The Aftermath of the SAT Cheating Scandal

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Remember those SAT scammers from Long Island? Although they didn’t end up getting away with their scheme, they can at least rest happy that their actions resulted in lasting change. Their legacy:  Starting in September, test-takers will have to provide a photo when applying to take the test. Then, when they actually show up at the testing site, test officials will make sure that that photo matches both the photo ID provided and the student standing in front of them.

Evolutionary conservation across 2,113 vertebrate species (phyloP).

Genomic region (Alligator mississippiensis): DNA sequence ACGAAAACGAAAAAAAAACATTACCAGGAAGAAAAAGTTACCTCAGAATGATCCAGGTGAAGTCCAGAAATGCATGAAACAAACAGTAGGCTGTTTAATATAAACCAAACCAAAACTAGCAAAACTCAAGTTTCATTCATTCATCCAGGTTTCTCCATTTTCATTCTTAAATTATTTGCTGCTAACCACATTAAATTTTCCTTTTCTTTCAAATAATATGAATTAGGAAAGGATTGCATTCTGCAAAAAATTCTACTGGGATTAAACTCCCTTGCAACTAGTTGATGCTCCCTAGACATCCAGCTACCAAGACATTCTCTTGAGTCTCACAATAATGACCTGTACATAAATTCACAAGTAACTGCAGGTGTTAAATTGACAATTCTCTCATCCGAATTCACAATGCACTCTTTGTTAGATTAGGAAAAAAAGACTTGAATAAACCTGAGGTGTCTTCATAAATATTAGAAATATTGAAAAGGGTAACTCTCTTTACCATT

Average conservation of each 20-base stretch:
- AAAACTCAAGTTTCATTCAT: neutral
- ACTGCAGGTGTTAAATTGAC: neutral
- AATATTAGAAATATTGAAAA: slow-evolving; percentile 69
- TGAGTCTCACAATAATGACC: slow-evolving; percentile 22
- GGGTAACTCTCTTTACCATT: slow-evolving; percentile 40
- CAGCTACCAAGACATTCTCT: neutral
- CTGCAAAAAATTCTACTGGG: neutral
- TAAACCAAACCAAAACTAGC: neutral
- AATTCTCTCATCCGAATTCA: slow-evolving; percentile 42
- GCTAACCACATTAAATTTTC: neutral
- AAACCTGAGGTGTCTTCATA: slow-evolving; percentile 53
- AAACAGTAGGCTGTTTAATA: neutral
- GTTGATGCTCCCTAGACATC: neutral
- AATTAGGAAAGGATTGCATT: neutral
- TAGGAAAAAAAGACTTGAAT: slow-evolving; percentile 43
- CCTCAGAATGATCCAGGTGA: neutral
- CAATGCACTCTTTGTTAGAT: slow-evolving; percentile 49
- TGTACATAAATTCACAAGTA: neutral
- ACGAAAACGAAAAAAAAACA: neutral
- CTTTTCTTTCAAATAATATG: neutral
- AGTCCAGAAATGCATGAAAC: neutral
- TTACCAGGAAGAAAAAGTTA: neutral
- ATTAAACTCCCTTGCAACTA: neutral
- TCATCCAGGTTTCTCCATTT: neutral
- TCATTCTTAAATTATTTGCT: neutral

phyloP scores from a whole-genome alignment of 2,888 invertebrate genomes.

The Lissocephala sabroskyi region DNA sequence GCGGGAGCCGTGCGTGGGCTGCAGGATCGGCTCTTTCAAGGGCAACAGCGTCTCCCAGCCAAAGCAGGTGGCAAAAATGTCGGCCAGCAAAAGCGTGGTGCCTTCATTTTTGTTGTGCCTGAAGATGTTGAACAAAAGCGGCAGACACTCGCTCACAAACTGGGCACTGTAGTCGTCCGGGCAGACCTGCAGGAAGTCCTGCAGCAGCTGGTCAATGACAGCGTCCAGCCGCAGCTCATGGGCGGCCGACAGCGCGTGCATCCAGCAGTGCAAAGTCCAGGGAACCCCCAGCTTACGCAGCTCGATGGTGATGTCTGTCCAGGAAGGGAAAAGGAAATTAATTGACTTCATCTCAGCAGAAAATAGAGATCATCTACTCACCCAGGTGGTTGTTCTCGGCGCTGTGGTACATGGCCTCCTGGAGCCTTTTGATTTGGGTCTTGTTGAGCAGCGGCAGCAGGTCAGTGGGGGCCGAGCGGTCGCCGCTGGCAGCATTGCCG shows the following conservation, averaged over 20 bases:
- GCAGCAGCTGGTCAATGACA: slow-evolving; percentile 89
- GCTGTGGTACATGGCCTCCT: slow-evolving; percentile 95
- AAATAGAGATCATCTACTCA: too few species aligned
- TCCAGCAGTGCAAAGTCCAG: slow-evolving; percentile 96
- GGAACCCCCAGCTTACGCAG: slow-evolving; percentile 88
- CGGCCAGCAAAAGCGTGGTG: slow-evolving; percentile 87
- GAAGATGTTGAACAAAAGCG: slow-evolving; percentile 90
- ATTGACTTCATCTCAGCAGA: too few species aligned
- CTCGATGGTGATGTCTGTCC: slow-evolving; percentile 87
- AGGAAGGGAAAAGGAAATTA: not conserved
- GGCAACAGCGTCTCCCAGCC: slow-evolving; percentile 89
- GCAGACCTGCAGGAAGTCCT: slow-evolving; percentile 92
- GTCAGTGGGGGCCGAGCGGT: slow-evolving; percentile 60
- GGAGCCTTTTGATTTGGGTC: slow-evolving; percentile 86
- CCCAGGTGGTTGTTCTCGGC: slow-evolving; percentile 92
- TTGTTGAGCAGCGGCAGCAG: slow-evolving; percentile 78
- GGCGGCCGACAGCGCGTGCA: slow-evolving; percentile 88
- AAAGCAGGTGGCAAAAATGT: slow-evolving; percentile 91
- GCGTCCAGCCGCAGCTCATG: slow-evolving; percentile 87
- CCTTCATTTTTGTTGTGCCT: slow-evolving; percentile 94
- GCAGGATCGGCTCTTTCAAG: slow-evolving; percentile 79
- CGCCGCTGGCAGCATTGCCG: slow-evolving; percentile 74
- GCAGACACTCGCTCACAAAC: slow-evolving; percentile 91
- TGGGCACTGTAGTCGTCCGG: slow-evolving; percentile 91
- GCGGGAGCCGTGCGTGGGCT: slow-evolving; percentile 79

This is a clear reaction to the New York scandal, in which Sam Eshaghoff, then a student at Emory University, used fake IDs in order to take the test on behalf of several students, including one girl. As the case developed, four other students were arrested for being paid to take the tests; each got paid between $500 and $3,500 per test.

Eshaghoff and his cronies accepted plea deals to avoid prison time. In a lovely instance of the punishment fitting the crime, Eshaghoff must spend his community service hours tutoring low-income students on SAT test-taking strategies.



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